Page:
Anterior Tibial Tendonitis

Anterior Tibial Tendonitis is inflammation within the tendon. It is typically from overuse. This muscle runs down the front of your shin and crosses the ankle, then ends along the inside of the foot.

What Causes it?

  • Overuse of the tendon
  • Excessive Training
  • Sports:
    •  Running on uneven surfaces
    •  Kicking with toes pointed
    • Repetitive movements
  • Tight foot or ankle wear
  • High Heels
  • Poor foot/ankle biomechanics – pronated feet

Anterior Tibial Tendonitis

  1. https://www.sportsinjuryclinic.net/sport-injuries/ankle-pain/anterior-ankle-pain/tibialis-anterior-tendon-inflammation

 

Symptoms:

Symptoms are typically gradual at onset with pain or stiffness along the front of the ankle and worsened when trying to lift the foot or toes up. There is pain when pressing the tendon with your finger, and the pain worsens when doing activities like walking or running up or down a slope. Swelling, stiffness and weakness may occur and can progress to development of foot drop.

Patients experiencing nighttime pain can also have this condition. When patients sleep on their stomach, they bend the toes down at the ankle and stretch the tendon. In addition, if patients sleep on their back and use a heavy blanket to sleep with, the weight of the blanket can cause pain along the tendon. Symptoms are reproduced when walking on heels.

Diagnosis:

Assessment by a foot and ankle specialist. An MRI or Ultrasound may be performed to rule out a tear or strained tendon.

Treatment:

Once the diagnosis has been made, conservative therapy begins:

  • Rest/Ice Massage
  • Avoid barefoot walking
  • Take a short course of non-steroidal anti-inflammatory drugs (NSAIDs)
  • Immobilization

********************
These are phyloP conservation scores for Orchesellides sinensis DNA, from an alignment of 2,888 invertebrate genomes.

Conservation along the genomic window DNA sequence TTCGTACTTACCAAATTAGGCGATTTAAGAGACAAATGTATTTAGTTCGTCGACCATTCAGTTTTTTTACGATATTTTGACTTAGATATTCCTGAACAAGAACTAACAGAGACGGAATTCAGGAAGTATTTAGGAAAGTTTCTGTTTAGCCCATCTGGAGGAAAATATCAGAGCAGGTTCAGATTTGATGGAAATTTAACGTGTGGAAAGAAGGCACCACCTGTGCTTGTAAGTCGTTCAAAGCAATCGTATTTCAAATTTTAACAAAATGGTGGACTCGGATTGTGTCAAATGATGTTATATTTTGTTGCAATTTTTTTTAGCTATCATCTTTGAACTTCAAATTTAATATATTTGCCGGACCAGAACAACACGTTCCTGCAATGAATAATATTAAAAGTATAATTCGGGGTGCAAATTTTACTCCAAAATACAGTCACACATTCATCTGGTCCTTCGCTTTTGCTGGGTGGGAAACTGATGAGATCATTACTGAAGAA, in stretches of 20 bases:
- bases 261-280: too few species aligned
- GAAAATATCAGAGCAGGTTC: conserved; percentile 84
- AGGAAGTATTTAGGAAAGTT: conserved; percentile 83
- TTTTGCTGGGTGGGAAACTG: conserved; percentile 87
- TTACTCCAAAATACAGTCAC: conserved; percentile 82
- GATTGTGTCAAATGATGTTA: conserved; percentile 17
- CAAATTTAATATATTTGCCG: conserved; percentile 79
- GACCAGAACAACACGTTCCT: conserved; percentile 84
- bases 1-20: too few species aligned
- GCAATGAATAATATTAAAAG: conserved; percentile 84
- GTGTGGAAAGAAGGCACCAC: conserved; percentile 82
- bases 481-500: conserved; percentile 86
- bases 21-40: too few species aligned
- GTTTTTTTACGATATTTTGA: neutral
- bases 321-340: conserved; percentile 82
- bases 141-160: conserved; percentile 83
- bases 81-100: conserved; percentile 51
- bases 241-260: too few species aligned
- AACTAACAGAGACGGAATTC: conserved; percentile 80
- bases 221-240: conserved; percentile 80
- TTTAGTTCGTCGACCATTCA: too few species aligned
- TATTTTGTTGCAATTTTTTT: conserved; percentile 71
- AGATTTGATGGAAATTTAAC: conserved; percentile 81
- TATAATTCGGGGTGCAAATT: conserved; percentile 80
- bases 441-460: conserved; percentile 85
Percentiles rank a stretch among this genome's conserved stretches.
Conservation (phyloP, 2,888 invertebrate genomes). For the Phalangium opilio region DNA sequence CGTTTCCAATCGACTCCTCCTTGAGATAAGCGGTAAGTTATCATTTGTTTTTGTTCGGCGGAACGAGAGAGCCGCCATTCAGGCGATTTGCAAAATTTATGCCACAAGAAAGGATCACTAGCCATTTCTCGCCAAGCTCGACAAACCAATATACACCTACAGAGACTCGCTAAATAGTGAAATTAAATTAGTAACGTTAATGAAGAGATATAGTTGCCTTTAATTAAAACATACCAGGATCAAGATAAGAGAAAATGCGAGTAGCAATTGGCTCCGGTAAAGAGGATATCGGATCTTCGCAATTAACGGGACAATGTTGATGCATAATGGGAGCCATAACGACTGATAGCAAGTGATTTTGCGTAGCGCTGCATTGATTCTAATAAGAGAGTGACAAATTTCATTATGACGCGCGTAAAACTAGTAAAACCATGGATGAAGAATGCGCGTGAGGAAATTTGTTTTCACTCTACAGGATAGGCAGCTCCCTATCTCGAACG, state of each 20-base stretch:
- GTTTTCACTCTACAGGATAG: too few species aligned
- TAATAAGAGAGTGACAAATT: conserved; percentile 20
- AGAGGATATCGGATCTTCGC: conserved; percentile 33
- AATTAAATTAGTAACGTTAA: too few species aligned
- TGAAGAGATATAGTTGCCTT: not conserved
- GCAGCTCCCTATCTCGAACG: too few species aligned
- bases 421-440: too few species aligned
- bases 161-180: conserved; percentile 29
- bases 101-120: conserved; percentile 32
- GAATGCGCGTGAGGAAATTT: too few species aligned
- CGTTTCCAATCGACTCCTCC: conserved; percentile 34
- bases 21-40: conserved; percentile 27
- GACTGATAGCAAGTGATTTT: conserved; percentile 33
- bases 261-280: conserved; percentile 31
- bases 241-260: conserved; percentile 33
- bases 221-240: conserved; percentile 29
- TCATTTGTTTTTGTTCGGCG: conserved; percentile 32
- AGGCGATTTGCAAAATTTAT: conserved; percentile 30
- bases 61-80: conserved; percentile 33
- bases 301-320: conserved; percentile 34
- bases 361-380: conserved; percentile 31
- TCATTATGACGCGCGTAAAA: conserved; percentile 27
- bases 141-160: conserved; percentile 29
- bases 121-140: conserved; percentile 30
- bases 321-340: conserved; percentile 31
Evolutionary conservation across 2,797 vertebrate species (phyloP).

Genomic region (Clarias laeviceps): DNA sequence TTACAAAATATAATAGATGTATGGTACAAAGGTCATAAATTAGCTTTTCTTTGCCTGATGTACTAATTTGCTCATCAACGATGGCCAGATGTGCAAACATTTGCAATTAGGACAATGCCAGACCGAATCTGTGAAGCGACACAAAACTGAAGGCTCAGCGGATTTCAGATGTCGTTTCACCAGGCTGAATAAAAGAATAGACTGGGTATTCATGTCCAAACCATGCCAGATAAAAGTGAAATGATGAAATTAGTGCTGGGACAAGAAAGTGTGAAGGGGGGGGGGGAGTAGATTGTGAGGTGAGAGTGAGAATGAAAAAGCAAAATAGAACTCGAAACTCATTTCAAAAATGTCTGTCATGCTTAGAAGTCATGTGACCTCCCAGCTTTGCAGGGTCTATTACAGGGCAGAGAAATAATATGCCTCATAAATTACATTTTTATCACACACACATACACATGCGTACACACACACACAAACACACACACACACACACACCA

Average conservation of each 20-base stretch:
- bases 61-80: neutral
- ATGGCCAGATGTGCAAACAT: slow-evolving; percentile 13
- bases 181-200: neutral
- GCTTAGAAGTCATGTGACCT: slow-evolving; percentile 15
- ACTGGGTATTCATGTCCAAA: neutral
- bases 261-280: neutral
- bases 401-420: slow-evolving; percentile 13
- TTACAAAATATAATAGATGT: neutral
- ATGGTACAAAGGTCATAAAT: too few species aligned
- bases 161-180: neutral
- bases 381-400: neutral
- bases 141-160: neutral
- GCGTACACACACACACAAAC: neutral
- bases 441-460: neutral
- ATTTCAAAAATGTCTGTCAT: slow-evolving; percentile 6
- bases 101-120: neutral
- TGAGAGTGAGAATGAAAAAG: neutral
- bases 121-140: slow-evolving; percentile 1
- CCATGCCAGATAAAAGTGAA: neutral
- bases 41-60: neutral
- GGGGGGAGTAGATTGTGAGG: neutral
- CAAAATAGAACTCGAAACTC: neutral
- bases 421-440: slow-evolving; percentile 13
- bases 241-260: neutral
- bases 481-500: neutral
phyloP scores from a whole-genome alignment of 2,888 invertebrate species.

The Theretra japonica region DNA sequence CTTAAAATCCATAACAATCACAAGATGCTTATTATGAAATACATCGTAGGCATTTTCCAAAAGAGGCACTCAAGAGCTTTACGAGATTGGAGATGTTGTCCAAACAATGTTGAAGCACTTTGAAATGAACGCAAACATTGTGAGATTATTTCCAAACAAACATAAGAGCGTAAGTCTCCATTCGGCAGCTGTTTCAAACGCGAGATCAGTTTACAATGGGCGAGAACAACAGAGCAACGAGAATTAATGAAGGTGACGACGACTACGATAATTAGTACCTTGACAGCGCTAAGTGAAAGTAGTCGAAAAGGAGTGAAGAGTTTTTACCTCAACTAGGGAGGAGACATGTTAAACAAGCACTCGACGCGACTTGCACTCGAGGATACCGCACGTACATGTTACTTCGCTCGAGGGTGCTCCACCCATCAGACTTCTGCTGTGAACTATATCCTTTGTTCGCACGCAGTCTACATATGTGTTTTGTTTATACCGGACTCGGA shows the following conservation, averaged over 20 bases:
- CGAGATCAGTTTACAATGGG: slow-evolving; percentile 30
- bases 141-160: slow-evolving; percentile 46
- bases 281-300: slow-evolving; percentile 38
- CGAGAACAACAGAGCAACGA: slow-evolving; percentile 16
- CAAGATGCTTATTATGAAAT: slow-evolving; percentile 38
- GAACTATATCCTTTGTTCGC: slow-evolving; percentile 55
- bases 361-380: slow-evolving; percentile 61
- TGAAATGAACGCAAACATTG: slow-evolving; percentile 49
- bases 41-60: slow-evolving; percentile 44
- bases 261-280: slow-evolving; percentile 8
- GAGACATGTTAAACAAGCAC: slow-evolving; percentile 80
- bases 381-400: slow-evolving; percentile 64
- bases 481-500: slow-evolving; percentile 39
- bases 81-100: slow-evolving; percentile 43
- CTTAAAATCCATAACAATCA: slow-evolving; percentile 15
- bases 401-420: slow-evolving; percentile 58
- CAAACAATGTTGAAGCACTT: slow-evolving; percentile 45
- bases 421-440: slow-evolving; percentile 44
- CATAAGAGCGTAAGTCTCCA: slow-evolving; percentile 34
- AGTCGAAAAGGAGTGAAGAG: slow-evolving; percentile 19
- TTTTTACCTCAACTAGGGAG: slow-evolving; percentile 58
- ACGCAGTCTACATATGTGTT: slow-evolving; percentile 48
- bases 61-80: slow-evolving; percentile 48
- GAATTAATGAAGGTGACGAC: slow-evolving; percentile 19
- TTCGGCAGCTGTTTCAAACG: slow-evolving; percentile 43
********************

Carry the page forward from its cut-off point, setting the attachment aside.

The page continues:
• Ankle Brace
  • Custom Orthoses/Bracing: Prevent excessive eversion, help support the tendon
  • and correct underlying foot abnormalities.
  • Physical Therapy: stretching & strengthening the tendon

How to SPEED UP the healing time?

  • Extracorporeal Pulse Activation Technology (EPAT) “Shockwave Therapy”
    • Non-invasive way to speed up the healing process with great results for both chronic and acute conditions.
  • MLS Laser Therapy
  • Platelet Rich Plasma (PRP) Injections

When conservative therapy fails, and patients continue to experience pain, surgical management becomes a viable option but is rarely needed:

  • Tendon Repair – remove damaged tendon and repair the remaining good tendon. Sometimes a tendon transfer or tendon graft is needed depending on the severity of the condition.

Anterior Tibial Tendonitis is a common condition seen with overuse of the tendon. It may take a few weeks to months to improve, depending on the severity. Many treatment modalities can speed up the recovery process and help you return to activity sooner. A foot and ankle specialist can guide you in your diagnosis and recovery process.

References:

  1. About The Author Mike Walden Mike is creator & CEO of Sportsinjuryclinic.net. A qualified Sports Injury Therapist with a degree in Physical Education. (2020, June 03). Tibialis Anterior Tendonitis (Tendinopathy) – Symptoms, Causes, Treatment. Retrieved June 29, 2020, from https://www.sportsinjuryclinic.net/sport-injuries/ankle-pain/anterior-ankle-pain/tibialis-anterior-tendon-inflammation

 

About the Author:

Dr. Brittany Brower, a board certified foot and ankle specialist, provides care in Holly Springs, NC and Raleigh, NC for your convenience.

Dr. Brittany Brower grew up in Greensboro, North Carolina. She graduated summa cum laude from North Carolina State University with a B.S. in Human Biology and a Minor in Health. She earned her medical degree from Dr. William M. Scholl College of Podiatric Medicine in Illinois where she graduated as valedictorian. Dr. Brower completed a three-year foot and ankle surgical residency at John Peter Smith Hospital, a level 1 trauma center in Fort Worth, Texas.

 

 

 

 

 

 

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